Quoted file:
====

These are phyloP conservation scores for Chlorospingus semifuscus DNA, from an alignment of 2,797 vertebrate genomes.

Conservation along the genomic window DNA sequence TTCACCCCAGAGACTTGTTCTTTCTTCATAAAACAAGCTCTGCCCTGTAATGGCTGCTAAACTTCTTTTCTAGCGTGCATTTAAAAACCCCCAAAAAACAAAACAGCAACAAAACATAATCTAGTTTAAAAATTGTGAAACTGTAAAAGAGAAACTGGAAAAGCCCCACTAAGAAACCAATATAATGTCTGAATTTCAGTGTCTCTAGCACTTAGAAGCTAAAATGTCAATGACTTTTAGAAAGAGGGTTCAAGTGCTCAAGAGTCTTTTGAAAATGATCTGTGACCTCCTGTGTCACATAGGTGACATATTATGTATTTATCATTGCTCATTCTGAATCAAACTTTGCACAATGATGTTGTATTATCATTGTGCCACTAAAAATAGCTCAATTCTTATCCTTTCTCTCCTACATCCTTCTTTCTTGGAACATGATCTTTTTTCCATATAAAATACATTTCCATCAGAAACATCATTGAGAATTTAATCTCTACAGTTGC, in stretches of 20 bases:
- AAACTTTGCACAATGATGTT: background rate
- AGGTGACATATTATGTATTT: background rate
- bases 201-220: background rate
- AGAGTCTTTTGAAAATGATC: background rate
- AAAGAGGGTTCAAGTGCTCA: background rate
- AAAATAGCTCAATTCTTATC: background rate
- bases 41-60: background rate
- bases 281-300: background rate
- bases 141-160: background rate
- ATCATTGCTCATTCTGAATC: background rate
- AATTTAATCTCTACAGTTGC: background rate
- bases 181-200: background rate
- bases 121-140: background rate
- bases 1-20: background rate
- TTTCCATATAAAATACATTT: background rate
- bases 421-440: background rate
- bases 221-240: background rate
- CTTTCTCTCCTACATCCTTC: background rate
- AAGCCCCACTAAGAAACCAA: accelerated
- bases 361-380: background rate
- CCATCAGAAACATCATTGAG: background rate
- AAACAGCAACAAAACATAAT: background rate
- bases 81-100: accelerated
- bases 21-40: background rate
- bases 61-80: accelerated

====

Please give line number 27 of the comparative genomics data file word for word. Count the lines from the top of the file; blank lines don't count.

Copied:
- bases 61-80: accelerated